Space and Kids
by Kay Tracy
Many children are fascinated by space science. This can be a bit intimidating for parents but fear not. There are many resources available to you at little or no cost to help you participate with your children in their quest for knowledge!
If you are in the USA, then NASA has resources you can download and access at no cost to you.
If you want to get the latest news on Mars and other planetary missions, then the Jet Propulsion Lab in Pasadena is an excellent site to check out. JPL has a history of sending a disc or data device with the names of people who submit them, for different planetary missions. I have at times included these printable certificates with birthday cards for friends and family. With everything from paper models you can download and build, to online and downloadable space and flight simulators, their education site is top notch!
Rocketry gets made easy with a plastic soda bottle and some paper and PVC!
Continue reading in the Fall 2019 issue.
Women and the Future of Space
by Camellia Rains
I wanted to write a piece that was important to me and decided to write about the future of space; specifically, the future of women in space and science.
You may have heard of the acronym STEM (Science, Technology, Engineering, Mathematics) and STEAM (Science, Technology, Engineering, Art, Mathematics.) These types of curriculums are getting a lot of attention now and are being directed toward young women to encourage them to choose careers in the sciences. Everywhere you look there is talk about our future in space, the moon, Mars, and beyond. We are in another space race, and those who will get us there will be our youth.
I had the pleasure of attending two STEM/ STEAM events recently that are encouraging our young women to pursue careers in fields that have been typically dominated by men … continue reading in the Fall 2019 issue.
Reaching For The Stars
by Lillian Csernica
People with autistic spectrum disorder sometimes develop a strong interest in a specific subject. That interest can progress to what some might call an obsession.
While neurotypical children may grow out of a particular “hobby” and move on to more age-appropriate subjects, ASD children often find what they like and stick with it. In the educational field, the term “preferred interests” describes the activities or areas of study that interest ASD people the most, distinguishing the interest from being a fixation or an instance of perseveration.
In January 2017, Kristin Patten Koenig and Lauren Hough Williams published Characterization and Utilization of Preferred Interests: A Survey of Adults on the Autism Spectrum. The study explains why these “preferred interests” are not drawbacks but vital elements… Continue reading in the Fall 2019 issue.
The Importance of Space Research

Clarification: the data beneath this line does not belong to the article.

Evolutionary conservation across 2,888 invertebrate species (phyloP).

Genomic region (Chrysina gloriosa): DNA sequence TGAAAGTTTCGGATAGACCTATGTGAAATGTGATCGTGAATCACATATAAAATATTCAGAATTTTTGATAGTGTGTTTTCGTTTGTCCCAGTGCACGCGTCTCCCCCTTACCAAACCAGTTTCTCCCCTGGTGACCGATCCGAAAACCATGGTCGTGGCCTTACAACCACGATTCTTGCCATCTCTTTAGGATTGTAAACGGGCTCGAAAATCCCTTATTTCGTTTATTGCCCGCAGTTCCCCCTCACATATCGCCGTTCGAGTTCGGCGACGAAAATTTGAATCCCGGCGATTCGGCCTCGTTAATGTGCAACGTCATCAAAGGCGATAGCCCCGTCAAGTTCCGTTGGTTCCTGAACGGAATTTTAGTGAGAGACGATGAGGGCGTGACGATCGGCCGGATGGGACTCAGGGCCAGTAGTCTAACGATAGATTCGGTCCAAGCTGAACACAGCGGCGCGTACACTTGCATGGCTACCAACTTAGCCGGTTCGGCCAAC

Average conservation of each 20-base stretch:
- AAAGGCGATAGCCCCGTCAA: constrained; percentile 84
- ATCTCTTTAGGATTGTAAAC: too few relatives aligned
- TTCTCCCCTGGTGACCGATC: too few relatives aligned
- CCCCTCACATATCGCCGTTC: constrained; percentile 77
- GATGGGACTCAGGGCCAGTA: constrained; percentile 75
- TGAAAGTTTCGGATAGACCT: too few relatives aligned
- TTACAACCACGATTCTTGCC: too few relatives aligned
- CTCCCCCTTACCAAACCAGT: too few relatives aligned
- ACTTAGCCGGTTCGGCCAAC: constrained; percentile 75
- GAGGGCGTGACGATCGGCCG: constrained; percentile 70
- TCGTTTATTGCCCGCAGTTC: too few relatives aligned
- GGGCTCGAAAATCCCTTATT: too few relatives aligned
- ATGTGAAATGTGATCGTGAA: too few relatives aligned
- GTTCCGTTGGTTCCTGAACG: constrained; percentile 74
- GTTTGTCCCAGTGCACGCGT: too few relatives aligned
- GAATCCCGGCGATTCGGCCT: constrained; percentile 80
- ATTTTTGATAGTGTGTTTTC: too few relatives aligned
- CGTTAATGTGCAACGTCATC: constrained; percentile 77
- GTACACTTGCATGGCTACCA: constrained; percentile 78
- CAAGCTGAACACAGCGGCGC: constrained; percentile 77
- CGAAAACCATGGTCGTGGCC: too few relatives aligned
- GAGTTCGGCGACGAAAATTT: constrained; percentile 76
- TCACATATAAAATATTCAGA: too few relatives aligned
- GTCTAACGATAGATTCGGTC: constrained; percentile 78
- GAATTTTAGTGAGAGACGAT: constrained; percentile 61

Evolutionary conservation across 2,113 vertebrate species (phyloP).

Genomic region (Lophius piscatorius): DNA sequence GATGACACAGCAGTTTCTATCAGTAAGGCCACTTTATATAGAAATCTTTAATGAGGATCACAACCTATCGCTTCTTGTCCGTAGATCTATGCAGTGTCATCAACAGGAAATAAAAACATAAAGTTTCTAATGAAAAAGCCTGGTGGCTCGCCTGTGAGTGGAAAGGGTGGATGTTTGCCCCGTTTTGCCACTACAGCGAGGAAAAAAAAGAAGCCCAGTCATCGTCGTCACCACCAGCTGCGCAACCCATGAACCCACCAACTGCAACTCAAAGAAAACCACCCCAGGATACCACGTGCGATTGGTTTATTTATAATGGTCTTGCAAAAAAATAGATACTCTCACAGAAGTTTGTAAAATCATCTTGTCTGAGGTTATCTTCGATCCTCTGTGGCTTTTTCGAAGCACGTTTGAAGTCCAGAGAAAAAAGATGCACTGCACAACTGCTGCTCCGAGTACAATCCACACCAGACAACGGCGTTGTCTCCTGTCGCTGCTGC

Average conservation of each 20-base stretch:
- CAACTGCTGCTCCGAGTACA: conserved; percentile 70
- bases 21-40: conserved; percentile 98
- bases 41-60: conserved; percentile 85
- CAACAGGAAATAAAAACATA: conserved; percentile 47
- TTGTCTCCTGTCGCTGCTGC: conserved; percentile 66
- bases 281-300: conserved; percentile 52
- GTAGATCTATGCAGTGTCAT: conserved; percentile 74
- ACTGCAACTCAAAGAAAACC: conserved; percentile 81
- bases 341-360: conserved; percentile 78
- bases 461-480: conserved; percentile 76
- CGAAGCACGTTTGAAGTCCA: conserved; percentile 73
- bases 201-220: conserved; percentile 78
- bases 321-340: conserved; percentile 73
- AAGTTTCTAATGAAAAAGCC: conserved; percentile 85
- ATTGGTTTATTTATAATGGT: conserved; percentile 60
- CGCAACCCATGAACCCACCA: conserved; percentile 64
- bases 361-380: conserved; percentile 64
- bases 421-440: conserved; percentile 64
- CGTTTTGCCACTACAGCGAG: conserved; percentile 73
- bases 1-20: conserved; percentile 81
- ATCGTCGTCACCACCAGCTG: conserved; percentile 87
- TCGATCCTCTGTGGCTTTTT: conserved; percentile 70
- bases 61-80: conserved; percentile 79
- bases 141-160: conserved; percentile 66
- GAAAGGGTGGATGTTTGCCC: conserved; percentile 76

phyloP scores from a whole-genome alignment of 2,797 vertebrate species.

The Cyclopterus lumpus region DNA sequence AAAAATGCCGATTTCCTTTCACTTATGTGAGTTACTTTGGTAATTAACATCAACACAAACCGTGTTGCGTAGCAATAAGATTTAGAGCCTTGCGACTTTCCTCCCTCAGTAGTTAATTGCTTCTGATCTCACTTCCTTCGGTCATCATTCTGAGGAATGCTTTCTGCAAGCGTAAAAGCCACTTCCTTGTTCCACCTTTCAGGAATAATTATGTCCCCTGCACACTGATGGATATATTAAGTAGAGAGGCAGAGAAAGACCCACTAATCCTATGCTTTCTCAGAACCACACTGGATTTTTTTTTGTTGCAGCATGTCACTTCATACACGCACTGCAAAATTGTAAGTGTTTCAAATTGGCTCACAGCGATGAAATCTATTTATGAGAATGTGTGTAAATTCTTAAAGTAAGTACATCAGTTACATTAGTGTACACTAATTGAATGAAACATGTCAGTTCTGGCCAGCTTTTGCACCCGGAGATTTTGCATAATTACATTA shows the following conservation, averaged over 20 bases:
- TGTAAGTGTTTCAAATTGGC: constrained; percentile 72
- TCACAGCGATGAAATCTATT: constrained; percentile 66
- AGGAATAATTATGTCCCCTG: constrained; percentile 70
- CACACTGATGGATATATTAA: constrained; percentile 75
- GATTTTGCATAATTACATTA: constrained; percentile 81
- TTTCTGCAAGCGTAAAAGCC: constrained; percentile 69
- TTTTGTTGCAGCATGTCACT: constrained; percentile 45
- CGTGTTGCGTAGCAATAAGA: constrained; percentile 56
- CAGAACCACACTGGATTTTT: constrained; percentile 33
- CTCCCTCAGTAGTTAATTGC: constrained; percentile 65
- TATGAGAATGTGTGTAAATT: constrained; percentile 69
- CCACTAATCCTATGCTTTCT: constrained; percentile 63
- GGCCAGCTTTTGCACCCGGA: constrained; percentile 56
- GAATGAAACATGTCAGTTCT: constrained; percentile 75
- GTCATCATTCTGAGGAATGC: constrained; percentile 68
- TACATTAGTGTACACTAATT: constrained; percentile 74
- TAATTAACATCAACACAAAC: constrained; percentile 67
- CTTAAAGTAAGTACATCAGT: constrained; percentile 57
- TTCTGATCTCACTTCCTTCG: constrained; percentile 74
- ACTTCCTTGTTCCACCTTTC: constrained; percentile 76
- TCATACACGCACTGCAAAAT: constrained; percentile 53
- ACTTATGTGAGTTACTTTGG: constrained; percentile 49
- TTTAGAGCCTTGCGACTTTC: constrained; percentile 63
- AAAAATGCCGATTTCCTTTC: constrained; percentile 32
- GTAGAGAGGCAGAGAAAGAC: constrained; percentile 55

by A.R. Neal
Ask anyone why exploring and researching space is important, and the number of answers would likely exceed the number of people in this galaxy. Two major entities tasked with space research offer views as to why such exploration is important.
The European Space Agency (ESA) scientists suggest that one of the best ways to understand things that make the planet function is to examine comets, asteroids, moons, other planets, and space events like solar storms. ESA’s projects include investing in the science of space research, which provides economic stimulus in the form of jobs and industries that relate to the technologies–like spacecraft, telescopes, microscopes, and computers–that make it all work. National Aeronautics and Space Administration (NASA) leaders have identified similar goals, such as… continue reading in the Fall 2019 issue.
Robots: Doing What We Can’t in Space
by Jim Keller
Today, the farthest humans can go into space is the International Space Station, two hundred and forty miles above the surface of Earth. Humans have never ventured farther than the Moon, roughly 230,000 miles from home.
Today, robotic explorers are crawling on the surface of another planet, chasing asteroids, and even voyaging out beyond the edge of our solar system over, 13 billion miles away. Why are robots doing all the cool, science-fiction stuff?
There are a lot of good reasons to use robots in space instead of humans. First of all, we’re kind of squishy. Robots can be built to withstand the deadly environments in space, anything from extreme heat to extreme cold, vacuum, high-radiation, and more, without getting killed. Robots can also be built with sensors we don’t have, like magnetometers, spectrometers, and the ability to see ultraviolet and infrared light. In short, robots are doing things we can’t.